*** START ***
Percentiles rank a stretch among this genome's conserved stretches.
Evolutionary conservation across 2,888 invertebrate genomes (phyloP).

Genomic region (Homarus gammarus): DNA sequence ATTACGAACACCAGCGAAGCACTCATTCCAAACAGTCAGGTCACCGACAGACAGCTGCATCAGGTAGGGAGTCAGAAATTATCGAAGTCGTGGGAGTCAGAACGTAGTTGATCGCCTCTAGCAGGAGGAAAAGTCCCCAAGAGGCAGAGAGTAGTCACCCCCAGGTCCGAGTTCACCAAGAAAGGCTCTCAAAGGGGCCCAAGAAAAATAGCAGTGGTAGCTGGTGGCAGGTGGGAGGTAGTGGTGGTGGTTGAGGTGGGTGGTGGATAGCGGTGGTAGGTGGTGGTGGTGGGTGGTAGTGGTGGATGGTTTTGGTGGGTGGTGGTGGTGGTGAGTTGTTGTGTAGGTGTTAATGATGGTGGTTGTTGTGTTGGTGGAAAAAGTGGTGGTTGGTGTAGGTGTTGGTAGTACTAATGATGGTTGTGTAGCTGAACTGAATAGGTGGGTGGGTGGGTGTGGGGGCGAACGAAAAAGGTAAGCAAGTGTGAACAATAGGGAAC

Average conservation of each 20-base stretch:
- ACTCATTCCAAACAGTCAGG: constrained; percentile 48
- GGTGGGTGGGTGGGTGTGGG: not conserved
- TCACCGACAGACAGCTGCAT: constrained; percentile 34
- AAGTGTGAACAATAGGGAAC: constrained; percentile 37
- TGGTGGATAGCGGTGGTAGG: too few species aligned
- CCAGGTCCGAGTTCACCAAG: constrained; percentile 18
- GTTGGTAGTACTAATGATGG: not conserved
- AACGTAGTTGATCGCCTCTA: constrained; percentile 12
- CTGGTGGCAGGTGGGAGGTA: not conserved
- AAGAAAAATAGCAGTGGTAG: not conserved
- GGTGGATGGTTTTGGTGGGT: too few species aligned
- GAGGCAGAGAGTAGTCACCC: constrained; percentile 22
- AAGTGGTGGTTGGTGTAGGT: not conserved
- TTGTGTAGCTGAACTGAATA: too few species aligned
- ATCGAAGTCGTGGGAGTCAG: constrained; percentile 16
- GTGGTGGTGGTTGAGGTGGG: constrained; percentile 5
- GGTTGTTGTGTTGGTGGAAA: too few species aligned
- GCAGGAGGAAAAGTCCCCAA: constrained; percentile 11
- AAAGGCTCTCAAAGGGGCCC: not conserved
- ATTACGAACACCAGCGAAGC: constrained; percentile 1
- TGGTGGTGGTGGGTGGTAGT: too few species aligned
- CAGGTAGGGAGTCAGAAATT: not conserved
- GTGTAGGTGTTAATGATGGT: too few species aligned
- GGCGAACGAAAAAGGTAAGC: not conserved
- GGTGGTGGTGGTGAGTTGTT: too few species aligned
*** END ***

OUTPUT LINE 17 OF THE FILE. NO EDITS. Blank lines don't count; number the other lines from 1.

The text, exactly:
- AAGTGGTGGTTGGTGTAGGT: not conserved